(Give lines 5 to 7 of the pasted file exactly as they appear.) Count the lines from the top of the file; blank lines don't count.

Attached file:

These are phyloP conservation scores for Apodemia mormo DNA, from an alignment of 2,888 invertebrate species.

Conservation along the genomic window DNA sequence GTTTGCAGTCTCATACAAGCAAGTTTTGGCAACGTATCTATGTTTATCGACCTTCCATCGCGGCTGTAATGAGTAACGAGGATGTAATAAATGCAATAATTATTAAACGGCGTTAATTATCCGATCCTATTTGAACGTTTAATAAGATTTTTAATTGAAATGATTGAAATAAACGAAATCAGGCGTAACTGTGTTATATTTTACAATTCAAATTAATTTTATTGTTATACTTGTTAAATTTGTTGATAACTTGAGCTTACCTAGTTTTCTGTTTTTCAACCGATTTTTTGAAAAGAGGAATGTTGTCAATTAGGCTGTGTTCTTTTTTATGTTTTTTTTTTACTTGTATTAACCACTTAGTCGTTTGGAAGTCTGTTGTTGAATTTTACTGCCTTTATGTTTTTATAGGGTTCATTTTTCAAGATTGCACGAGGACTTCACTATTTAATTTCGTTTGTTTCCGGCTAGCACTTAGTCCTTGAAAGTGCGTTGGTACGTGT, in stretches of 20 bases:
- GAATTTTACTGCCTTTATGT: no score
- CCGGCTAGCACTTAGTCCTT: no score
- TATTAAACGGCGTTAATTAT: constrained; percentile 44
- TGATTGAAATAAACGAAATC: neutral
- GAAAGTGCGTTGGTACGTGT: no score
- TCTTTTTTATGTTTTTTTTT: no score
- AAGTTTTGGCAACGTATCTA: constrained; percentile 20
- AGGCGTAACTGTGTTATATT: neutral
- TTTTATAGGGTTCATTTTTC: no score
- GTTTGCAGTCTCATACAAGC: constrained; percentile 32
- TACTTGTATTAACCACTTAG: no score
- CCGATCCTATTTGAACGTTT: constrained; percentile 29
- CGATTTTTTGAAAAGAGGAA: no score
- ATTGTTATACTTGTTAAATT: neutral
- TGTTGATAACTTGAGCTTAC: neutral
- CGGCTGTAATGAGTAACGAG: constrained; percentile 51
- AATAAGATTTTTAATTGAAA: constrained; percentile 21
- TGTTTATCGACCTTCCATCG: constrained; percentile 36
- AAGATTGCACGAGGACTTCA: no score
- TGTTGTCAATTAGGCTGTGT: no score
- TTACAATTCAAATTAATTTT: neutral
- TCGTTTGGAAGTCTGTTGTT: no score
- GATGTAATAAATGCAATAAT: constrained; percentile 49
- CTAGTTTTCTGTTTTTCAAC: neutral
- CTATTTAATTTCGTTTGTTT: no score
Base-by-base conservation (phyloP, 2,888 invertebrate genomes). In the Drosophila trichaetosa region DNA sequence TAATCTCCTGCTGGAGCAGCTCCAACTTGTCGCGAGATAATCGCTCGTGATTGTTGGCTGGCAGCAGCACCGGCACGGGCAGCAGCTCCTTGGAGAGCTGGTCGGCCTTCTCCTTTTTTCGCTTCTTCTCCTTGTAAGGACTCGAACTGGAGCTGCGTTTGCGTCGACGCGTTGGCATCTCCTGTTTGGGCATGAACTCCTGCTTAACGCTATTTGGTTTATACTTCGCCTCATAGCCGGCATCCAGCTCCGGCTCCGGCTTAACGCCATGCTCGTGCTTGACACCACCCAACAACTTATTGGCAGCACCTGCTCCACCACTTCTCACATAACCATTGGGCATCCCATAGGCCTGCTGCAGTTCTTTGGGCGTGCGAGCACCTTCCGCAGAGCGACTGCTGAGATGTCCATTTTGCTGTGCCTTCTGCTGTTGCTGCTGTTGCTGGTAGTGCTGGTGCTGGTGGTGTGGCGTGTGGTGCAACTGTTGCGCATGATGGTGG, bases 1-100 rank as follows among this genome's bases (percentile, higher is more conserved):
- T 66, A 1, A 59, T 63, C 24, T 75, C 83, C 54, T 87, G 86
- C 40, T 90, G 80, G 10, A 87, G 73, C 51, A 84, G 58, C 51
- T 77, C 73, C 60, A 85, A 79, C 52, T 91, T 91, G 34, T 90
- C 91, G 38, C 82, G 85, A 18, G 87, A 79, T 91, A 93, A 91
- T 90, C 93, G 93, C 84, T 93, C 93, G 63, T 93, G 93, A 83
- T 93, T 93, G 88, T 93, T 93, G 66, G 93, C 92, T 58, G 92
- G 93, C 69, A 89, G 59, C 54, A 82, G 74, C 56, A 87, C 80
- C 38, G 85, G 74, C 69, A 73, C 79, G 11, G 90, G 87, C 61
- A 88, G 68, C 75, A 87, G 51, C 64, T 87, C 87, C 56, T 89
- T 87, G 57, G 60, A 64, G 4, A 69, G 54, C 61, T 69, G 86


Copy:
- TATTAAACGGCGTTAATTAT: constrained; percentile 44
- TGATTGAAATAAACGAAATC: neutral
- GAAAGTGCGTTGGTACGTGT: no score